The U.S. Treasury Department has disrupted a Dubai-based banking operation that the United States believes was Iran's main conduit for evading international sanctions and processing oil sales, the Wall Street Journal reported, citing people briefed on the operation.
The Journal said the targeted institution was Noor Islamic Bank. The bank agreed in December to close off what people briefed on the operation characterized as Iran’s single largest channel for repatriating foreign-currency oil receipts, the WSJ said.
The report said the U.S. Treasury Department effort was sensitive because the targeted institution is partly owned by the local government of Dubai, a close U.S. ally and the chairman of the bank is the son of Dubai's ruler.
“The U.A.E. government took the concerns very seriously and was helpful in resolving” the Noor Islamic Bank case, an official briefed on the operation told the newspaper.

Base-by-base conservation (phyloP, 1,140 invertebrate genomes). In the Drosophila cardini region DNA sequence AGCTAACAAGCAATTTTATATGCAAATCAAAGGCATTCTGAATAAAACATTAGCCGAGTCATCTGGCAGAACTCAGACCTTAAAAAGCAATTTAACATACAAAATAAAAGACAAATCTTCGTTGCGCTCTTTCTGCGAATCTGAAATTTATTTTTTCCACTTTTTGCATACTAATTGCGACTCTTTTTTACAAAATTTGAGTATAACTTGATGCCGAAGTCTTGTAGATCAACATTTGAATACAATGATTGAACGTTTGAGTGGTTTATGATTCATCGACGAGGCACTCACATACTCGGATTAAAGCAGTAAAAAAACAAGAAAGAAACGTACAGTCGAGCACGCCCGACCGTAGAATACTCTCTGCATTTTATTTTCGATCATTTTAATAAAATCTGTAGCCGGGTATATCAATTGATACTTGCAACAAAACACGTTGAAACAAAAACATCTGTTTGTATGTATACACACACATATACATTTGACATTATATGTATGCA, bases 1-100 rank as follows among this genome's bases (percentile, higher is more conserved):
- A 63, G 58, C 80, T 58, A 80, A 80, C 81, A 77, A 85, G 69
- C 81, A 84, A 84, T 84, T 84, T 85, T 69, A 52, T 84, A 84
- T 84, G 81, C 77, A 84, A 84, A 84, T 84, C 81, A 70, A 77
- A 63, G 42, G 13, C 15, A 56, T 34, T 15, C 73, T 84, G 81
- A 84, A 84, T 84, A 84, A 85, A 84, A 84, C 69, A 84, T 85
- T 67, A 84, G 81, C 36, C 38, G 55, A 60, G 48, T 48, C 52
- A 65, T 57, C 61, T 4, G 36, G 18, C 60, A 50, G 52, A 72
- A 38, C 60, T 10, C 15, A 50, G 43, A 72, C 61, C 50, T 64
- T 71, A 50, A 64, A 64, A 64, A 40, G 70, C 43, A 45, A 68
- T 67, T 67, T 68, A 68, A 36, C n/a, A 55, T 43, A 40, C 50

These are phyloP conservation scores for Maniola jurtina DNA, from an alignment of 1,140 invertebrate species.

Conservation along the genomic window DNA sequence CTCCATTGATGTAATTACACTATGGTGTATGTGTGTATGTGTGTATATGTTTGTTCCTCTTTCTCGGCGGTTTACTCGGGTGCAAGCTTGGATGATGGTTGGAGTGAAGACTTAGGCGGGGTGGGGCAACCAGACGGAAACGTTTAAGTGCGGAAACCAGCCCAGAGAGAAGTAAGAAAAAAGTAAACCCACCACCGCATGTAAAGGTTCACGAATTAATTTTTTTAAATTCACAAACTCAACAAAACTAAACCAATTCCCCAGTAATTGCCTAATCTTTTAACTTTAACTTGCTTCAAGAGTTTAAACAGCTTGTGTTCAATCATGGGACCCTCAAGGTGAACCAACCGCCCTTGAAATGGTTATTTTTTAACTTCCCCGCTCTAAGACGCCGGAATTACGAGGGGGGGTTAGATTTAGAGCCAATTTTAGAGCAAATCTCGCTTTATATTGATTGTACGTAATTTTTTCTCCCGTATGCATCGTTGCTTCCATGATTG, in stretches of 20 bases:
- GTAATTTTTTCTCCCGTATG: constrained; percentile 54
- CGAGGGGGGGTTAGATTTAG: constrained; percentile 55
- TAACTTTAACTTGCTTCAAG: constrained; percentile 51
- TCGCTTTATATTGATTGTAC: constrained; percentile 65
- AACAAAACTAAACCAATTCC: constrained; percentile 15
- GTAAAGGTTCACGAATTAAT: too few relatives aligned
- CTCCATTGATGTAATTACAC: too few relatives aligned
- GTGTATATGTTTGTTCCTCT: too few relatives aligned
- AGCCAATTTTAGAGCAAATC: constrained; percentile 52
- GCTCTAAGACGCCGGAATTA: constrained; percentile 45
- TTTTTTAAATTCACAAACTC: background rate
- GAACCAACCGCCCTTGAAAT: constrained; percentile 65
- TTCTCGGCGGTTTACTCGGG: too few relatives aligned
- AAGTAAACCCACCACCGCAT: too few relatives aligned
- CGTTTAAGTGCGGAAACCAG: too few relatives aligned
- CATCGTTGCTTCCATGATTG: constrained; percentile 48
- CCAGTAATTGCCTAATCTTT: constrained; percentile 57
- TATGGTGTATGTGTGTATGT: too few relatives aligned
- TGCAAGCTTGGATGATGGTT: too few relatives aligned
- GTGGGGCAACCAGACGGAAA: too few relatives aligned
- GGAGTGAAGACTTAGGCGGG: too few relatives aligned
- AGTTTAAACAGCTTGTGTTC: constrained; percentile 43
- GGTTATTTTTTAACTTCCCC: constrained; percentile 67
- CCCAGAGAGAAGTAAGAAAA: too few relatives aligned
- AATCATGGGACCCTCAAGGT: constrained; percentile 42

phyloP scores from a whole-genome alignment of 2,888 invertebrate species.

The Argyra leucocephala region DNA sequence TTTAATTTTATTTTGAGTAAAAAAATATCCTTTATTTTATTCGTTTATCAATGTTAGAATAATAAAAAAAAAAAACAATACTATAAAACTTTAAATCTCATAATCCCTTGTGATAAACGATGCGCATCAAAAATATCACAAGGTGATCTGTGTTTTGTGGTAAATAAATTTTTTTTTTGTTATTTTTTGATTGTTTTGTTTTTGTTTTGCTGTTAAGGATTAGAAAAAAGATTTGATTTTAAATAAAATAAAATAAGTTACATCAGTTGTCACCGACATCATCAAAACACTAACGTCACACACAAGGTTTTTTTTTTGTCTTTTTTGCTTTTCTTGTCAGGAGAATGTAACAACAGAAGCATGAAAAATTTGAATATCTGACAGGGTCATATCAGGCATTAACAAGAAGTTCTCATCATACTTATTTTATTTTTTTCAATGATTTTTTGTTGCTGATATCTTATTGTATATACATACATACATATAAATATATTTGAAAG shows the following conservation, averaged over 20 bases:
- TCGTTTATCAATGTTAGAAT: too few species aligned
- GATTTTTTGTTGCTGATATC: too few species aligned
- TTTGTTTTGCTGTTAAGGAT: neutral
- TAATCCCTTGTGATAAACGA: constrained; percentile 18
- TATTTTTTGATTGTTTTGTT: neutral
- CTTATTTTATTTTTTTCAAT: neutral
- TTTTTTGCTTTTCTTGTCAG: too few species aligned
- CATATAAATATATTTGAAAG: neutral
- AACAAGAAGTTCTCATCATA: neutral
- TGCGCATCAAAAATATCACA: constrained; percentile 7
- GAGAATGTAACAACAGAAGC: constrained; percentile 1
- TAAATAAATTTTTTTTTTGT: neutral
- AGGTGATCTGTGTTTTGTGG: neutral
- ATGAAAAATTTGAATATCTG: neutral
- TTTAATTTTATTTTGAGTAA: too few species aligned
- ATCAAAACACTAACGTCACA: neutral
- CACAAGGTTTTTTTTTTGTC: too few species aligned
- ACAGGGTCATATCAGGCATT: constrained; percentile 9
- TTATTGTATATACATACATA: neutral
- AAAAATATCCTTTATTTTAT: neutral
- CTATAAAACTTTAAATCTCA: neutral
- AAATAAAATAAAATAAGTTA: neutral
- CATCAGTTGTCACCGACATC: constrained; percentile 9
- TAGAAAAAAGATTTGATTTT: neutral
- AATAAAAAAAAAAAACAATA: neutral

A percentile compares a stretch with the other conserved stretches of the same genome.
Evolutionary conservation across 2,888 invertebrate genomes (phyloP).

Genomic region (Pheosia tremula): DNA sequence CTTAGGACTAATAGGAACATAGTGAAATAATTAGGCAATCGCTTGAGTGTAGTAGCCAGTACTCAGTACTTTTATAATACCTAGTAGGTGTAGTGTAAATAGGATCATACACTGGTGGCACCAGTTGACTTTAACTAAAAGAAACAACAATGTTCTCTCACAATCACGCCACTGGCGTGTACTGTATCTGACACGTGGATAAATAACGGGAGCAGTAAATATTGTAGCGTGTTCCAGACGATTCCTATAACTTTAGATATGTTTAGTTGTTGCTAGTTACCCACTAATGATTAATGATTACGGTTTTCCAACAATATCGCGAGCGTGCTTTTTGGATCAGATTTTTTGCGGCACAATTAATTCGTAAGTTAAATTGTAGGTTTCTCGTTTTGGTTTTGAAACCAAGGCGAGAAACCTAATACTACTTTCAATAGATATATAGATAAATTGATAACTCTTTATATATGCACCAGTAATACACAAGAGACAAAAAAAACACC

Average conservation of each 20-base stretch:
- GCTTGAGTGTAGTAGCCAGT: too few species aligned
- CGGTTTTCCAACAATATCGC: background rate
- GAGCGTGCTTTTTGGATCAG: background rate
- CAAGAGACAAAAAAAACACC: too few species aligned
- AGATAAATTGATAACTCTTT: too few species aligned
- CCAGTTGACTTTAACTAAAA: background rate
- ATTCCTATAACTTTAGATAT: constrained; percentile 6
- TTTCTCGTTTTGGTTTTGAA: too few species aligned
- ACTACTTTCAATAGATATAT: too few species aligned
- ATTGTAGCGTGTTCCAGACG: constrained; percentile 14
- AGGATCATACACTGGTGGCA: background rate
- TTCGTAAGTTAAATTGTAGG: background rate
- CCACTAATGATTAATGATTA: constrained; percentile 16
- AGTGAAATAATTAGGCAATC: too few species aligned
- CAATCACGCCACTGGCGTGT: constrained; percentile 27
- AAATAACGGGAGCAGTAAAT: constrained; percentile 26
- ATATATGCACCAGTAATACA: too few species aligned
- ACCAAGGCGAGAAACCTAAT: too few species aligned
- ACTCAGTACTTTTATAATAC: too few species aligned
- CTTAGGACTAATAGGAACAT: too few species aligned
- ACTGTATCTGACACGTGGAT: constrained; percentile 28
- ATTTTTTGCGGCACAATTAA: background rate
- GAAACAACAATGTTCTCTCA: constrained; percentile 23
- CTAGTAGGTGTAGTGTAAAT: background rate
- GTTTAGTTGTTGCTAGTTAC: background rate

The Treasury department targeted Noor because it emerged as a major center for Iran's oil business only last year, as more and more global banks began cutting off their financial ties to Tehran, people familiar with the matter told the Journal.
“As a UAE bank, we comply with all UAE Central Bank directives and regulations. We are in close contact with our trading partners in those countries that have imposed sanctions and we do not foresee any difficulties going ahead,” a spokesman for Noor Islamic told the Journal.
Noor Islamic could not immediately be reached for comment by Reuters.